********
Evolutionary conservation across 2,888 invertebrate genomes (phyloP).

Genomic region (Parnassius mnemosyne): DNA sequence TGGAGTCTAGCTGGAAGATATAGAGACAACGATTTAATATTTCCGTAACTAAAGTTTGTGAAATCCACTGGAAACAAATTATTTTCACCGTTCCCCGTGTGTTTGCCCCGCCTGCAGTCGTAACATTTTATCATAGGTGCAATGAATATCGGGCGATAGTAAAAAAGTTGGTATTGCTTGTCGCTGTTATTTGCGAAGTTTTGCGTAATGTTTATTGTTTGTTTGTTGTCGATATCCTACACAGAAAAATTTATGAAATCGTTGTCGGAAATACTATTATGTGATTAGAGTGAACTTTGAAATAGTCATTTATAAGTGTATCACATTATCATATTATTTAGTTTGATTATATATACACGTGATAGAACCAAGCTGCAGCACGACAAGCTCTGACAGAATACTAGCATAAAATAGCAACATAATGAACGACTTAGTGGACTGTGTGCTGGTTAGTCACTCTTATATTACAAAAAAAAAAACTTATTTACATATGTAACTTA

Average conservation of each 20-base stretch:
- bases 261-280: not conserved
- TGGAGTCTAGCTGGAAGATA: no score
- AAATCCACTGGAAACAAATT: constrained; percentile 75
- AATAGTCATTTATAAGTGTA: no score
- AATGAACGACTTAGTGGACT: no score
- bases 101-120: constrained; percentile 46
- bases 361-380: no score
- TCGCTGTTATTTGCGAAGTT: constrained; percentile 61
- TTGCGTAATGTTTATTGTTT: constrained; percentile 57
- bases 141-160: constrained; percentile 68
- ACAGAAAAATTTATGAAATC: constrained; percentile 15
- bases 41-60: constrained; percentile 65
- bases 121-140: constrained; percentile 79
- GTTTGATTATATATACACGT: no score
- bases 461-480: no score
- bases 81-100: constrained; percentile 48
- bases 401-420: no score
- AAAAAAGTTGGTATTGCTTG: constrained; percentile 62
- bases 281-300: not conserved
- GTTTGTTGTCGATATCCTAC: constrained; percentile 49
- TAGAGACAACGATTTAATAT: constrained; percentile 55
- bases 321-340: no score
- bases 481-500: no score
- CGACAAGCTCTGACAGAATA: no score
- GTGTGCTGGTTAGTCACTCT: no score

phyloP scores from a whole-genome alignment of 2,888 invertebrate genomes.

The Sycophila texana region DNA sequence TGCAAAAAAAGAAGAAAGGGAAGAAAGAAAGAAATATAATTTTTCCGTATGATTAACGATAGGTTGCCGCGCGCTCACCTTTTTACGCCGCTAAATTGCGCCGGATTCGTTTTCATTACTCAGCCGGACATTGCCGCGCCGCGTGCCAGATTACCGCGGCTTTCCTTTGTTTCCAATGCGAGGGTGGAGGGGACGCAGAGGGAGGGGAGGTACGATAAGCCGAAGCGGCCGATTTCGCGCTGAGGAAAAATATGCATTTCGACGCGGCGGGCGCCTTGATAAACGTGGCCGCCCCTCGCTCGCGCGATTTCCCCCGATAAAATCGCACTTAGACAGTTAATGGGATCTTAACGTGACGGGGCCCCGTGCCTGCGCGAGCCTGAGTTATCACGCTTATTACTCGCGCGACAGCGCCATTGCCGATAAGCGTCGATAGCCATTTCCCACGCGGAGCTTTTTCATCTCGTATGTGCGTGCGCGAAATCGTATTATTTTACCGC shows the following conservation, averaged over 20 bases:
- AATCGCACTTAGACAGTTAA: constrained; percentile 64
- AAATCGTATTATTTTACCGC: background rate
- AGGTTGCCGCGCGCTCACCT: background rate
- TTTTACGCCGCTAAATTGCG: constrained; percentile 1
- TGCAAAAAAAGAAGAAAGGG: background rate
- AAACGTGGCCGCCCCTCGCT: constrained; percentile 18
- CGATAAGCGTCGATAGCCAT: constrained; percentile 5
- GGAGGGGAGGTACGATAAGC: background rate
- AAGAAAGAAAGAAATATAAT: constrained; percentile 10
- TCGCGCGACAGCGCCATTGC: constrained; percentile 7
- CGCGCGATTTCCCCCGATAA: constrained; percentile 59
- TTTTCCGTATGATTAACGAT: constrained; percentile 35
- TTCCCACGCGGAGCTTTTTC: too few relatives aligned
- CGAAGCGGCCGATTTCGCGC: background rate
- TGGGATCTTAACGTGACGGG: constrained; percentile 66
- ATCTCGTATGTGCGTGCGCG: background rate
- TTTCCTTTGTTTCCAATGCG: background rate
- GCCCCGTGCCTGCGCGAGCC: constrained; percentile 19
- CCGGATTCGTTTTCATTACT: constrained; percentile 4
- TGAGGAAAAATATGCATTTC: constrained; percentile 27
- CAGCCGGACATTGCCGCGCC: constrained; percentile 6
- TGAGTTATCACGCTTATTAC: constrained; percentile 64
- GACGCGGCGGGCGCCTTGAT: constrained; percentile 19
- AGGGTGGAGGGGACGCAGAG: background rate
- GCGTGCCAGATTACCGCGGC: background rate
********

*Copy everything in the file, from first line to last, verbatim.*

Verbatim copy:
Evolutionary conservation across 2,888 invertebrate genomes (phyloP).

Genomic region (Parnassius mnemosyne): DNA sequence TGGAGTCTAGCTGGAAGATATAGAGACAACGATTTAATATTTCCGTAACTAAAGTTTGTGAAATCCACTGGAAACAAATTATTTTCACCGTTCCCCGTGTGTTTGCCCCGCCTGCAGTCGTAACATTTTATCATAGGTGCAATGAATATCGGGCGATAGTAAAAAAGTTGGTATTGCTTGTCGCTGTTATTTGCGAAGTTTTGCGTAATGTTTATTGTTTGTTTGTTGTCGATATCCTACACAGAAAAATTTATGAAATCGTTGTCGGAAATACTATTATGTGATTAGAGTGAACTTTGAAATAGTCATTTATAAGTGTATCACATTATCATATTATTTAGTTTGATTATATATACACGTGATAGAACCAAGCTGCAGCACGACAAGCTCTGACAGAATACTAGCATAAAATAGCAACATAATGAACGACTTAGTGGACTGTGTGCTGGTTAGTCACTCTTATATTACAAAAAAAAAAACTTATTTACATATGTAACTTA

Average conservation of each 20-base stretch:
- bases 261-280: not conserved
- TGGAGTCTAGCTGGAAGATA: no score
- AAATCCACTGGAAACAAATT: constrained; percentile 75
- AATAGTCATTTATAAGTGTA: no score
- AATGAACGACTTAGTGGACT: no score
- bases 101-120: constrained; percentile 46
- bases 361-380: no score
- TCGCTGTTATTTGCGAAGTT: constrained; percentile 61
- TTGCGTAATGTTTATTGTTT: constrained; percentile 57
- bases 141-160: constrained; percentile 68
- ACAGAAAAATTTATGAAATC: constrained; percentile 15
- bases 41-60: constrained; percentile 65
- bases 121-140: constrained; percentile 79
- GTTTGATTATATATACACGT: no score
- bases 461-480: no score
- bases 81-100: constrained; percentile 48
- bases 401-420: no score
- AAAAAAGTTGGTATTGCTTG: constrained; percentile 62
- bases 281-300: not conserved
- GTTTGTTGTCGATATCCTAC: constrained; percentile 49
- TAGAGACAACGATTTAATAT: constrained; percentile 55
- bases 321-340: no score
- bases 481-500: no score
- CGACAAGCTCTGACAGAATA: no score
- GTGTGCTGGTTAGTCACTCT: no score

phyloP scores from a whole-genome alignment of 2,888 invertebrate genomes.

The Sycophila texana region DNA sequence TGCAAAAAAAGAAGAAAGGGAAGAAAGAAAGAAATATAATTTTTCCGTATGATTAACGATAGGTTGCCGCGCGCTCACCTTTTTACGCCGCTAAATTGCGCCGGATTCGTTTTCATTACTCAGCCGGACATTGCCGCGCCGCGTGCCAGATTACCGCGGCTTTCCTTTGTTTCCAATGCGAGGGTGGAGGGGACGCAGAGGGAGGGGAGGTACGATAAGCCGAAGCGGCCGATTTCGCGCTGAGGAAAAATATGCATTTCGACGCGGCGGGCGCCTTGATAAACGTGGCCGCCCCTCGCTCGCGCGATTTCCCCCGATAAAATCGCACTTAGACAGTTAATGGGATCTTAACGTGACGGGGCCCCGTGCCTGCGCGAGCCTGAGTTATCACGCTTATTACTCGCGCGACAGCGCCATTGCCGATAAGCGTCGATAGCCATTTCCCACGCGGAGCTTTTTCATCTCGTATGTGCGTGCGCGAAATCGTATTATTTTACCGC shows the following conservation, averaged over 20 bases:
- AATCGCACTTAGACAGTTAA: constrained; percentile 64
- AAATCGTATTATTTTACCGC: background rate
- AGGTTGCCGCGCGCTCACCT: background rate
- TTTTACGCCGCTAAATTGCG: constrained; percentile 1
- TGCAAAAAAAGAAGAAAGGG: background rate
- AAACGTGGCCGCCCCTCGCT: constrained; percentile 18
- CGATAAGCGTCGATAGCCAT: constrained; percentile 5
- GGAGGGGAGGTACGATAAGC: background rate
- AAGAAAGAAAGAAATATAAT: constrained; percentile 10
- TCGCGCGACAGCGCCATTGC: constrained; percentile 7
- CGCGCGATTTCCCCCGATAA: constrained; percentile 59
- TTTTCCGTATGATTAACGAT: constrained; percentile 35
- TTCCCACGCGGAGCTTTTTC: too few relatives aligned
- CGAAGCGGCCGATTTCGCGC: background rate
- TGGGATCTTAACGTGACGGG: constrained; percentile 66
- ATCTCGTATGTGCGTGCGCG: background rate
- TTTCCTTTGTTTCCAATGCG: background rate
- GCCCCGTGCCTGCGCGAGCC: constrained; percentile 19
- CCGGATTCGTTTTCATTACT: constrained; percentile 4
- TGAGGAAAAATATGCATTTC: constrained; percentile 27
- CAGCCGGACATTGCCGCGCC: constrained; percentile 6
- TGAGTTATCACGCTTATTAC: constrained; percentile 64
- GACGCGGCGGGCGCCTTGAT: constrained; percentile 19
- AGGGTGGAGGGGACGCAGAG: background rate
- GCGTGCCAGATTACCGCGGC: background rate